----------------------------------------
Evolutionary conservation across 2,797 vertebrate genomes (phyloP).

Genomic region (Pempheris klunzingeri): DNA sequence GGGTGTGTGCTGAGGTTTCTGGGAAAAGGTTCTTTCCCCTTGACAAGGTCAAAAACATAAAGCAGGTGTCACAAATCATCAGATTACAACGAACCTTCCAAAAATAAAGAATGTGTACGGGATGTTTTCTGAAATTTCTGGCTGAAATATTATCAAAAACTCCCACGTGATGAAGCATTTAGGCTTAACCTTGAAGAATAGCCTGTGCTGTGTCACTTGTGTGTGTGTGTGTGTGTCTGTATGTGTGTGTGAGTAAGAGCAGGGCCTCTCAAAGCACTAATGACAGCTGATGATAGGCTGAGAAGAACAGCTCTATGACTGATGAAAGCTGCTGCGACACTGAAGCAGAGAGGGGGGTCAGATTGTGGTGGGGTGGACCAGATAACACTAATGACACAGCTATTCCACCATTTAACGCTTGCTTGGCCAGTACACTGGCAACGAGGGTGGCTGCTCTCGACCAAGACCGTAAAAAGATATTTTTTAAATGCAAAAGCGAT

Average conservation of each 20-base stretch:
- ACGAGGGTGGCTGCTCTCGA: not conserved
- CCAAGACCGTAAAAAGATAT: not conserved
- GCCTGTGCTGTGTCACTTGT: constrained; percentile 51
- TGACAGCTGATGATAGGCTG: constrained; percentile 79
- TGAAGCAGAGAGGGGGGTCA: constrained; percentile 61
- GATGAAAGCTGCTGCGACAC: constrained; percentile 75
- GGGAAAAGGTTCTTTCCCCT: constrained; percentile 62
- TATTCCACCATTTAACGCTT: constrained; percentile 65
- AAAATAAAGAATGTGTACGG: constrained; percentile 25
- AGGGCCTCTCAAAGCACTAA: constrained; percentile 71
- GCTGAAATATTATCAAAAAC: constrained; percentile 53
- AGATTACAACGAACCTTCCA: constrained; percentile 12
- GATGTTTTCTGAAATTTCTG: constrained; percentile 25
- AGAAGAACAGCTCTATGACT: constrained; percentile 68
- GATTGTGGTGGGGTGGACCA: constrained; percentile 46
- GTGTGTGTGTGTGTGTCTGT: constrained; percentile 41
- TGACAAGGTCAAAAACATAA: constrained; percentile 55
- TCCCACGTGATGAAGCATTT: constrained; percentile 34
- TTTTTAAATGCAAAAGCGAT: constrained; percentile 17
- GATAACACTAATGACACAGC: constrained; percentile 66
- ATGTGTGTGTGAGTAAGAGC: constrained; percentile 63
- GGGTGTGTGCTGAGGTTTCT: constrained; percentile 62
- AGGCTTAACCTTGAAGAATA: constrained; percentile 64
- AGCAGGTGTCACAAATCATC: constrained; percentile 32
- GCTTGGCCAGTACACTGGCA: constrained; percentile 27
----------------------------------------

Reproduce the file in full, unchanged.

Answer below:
Evolutionary conservation across 2,797 vertebrate genomes (phyloP).

Genomic region (Pempheris klunzingeri): DNA sequence GGGTGTGTGCTGAGGTTTCTGGGAAAAGGTTCTTTCCCCTTGACAAGGTCAAAAACATAAAGCAGGTGTCACAAATCATCAGATTACAACGAACCTTCCAAAAATAAAGAATGTGTACGGGATGTTTTCTGAAATTTCTGGCTGAAATATTATCAAAAACTCCCACGTGATGAAGCATTTAGGCTTAACCTTGAAGAATAGCCTGTGCTGTGTCACTTGTGTGTGTGTGTGTGTGTCTGTATGTGTGTGTGAGTAAGAGCAGGGCCTCTCAAAGCACTAATGACAGCTGATGATAGGCTGAGAAGAACAGCTCTATGACTGATGAAAGCTGCTGCGACACTGAAGCAGAGAGGGGGGTCAGATTGTGGTGGGGTGGACCAGATAACACTAATGACACAGCTATTCCACCATTTAACGCTTGCTTGGCCAGTACACTGGCAACGAGGGTGGCTGCTCTCGACCAAGACCGTAAAAAGATATTTTTTAAATGCAAAAGCGAT

Average conservation of each 20-base stretch:
- ACGAGGGTGGCTGCTCTCGA: not conserved
- CCAAGACCGTAAAAAGATAT: not conserved
- GCCTGTGCTGTGTCACTTGT: constrained; percentile 51
- TGACAGCTGATGATAGGCTG: constrained; percentile 79
- TGAAGCAGAGAGGGGGGTCA: constrained; percentile 61
- GATGAAAGCTGCTGCGACAC: constrained; percentile 75
- GGGAAAAGGTTCTTTCCCCT: constrained; percentile 62
- TATTCCACCATTTAACGCTT: constrained; percentile 65
- AAAATAAAGAATGTGTACGG: constrained; percentile 25
- AGGGCCTCTCAAAGCACTAA: constrained; percentile 71
- GCTGAAATATTATCAAAAAC: constrained; percentile 53
- AGATTACAACGAACCTTCCA: constrained; percentile 12
- GATGTTTTCTGAAATTTCTG: constrained; percentile 25
- AGAAGAACAGCTCTATGACT: constrained; percentile 68
- GATTGTGGTGGGGTGGACCA: constrained; percentile 46
- GTGTGTGTGTGTGTGTCTGT: constrained; percentile 41
- TGACAAGGTCAAAAACATAA: constrained; percentile 55
- TCCCACGTGATGAAGCATTT: constrained; percentile 34
- TTTTTAAATGCAAAAGCGAT: constrained; percentile 17
- GATAACACTAATGACACAGC: constrained; percentile 66
- ATGTGTGTGTGAGTAAGAGC: constrained; percentile 63
- GGGTGTGTGCTGAGGTTTCT: constrained; percentile 62
- AGGCTTAACCTTGAAGAATA: constrained; percentile 64
- AGCAGGTGTCACAAATCATC: constrained; percentile 32
- GCTTGGCCAGTACACTGGCA: constrained; percentile 27